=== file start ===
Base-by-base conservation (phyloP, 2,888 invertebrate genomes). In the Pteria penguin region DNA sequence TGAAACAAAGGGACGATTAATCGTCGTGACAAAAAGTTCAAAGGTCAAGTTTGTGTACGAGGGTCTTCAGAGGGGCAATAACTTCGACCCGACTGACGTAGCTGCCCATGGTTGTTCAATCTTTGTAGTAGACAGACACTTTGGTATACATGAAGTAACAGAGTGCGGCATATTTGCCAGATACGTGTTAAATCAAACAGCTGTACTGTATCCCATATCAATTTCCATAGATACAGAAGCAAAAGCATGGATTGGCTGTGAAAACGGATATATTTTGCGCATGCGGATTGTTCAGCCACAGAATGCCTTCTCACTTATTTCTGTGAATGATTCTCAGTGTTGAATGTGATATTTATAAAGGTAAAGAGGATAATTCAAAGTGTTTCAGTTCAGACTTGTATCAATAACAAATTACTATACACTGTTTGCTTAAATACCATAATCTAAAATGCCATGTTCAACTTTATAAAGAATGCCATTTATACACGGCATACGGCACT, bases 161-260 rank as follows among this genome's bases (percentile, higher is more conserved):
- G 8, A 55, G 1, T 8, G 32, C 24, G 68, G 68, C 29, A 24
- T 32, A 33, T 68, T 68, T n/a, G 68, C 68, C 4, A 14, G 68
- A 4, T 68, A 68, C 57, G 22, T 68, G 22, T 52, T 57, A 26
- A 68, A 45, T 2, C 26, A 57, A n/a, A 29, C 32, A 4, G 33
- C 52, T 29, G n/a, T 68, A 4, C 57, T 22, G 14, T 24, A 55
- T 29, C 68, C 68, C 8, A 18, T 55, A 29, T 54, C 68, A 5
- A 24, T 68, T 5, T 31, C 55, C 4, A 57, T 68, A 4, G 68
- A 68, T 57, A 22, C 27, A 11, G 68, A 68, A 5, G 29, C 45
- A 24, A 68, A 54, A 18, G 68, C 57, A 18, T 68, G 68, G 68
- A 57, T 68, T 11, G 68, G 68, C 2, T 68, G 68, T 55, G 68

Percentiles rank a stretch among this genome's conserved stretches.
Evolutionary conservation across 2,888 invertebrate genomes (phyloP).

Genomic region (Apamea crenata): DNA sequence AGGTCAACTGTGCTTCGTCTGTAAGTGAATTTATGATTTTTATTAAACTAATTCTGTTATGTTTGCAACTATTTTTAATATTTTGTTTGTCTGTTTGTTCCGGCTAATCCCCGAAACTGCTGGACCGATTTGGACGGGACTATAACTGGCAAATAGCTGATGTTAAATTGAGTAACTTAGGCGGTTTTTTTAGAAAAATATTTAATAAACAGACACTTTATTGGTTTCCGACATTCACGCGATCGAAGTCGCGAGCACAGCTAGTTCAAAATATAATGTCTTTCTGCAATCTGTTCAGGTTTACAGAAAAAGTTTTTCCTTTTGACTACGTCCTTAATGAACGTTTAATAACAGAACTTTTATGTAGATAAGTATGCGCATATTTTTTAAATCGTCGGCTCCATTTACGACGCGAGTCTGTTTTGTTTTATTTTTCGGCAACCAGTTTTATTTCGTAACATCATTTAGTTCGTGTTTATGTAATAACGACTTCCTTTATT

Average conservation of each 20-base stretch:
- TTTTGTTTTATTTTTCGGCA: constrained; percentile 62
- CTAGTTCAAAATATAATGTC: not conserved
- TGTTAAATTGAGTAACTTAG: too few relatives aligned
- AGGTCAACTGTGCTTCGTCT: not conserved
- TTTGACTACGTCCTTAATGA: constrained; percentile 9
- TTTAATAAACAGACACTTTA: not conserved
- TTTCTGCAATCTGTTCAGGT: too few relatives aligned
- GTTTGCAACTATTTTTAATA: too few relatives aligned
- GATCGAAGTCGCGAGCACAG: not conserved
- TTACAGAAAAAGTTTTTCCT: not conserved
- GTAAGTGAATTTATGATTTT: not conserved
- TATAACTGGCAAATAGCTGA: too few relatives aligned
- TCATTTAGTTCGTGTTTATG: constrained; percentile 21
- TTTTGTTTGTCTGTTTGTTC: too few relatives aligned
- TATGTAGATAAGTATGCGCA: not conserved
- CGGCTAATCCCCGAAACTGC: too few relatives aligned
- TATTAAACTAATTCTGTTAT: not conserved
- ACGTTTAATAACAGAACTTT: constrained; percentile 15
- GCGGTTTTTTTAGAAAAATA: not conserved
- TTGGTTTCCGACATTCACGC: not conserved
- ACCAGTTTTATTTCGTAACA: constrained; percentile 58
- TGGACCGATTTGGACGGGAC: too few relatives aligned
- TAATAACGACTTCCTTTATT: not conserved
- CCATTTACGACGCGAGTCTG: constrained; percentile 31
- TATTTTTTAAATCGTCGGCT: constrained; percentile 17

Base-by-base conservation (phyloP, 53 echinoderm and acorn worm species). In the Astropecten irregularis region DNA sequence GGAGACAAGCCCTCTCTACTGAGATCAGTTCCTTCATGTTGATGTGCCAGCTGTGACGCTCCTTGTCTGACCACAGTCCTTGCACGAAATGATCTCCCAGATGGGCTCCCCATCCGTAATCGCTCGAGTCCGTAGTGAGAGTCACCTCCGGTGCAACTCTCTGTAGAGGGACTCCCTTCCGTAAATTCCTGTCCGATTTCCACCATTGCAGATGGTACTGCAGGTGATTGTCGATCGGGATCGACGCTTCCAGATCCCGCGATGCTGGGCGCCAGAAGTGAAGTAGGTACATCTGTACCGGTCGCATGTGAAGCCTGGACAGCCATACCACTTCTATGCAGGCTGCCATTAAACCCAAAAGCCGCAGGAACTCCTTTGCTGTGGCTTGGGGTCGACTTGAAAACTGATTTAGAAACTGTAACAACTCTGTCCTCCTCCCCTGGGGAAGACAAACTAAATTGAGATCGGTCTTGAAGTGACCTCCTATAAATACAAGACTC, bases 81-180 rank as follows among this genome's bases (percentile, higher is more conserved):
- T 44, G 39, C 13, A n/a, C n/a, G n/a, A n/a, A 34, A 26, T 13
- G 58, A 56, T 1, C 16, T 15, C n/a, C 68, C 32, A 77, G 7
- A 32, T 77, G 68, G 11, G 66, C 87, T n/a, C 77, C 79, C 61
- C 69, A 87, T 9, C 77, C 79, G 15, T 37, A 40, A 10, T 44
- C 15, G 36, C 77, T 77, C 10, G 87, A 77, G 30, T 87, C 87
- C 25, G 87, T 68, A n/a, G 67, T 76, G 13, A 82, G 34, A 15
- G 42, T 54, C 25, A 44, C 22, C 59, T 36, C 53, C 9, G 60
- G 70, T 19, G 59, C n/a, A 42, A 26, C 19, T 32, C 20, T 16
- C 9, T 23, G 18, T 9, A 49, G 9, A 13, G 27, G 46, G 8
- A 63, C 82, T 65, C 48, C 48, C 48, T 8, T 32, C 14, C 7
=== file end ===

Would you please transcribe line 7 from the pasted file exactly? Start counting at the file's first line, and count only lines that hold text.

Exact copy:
- T 29, C 68, C 68, C 8, A 18, T 55, A 29, T 54, C 68, A 5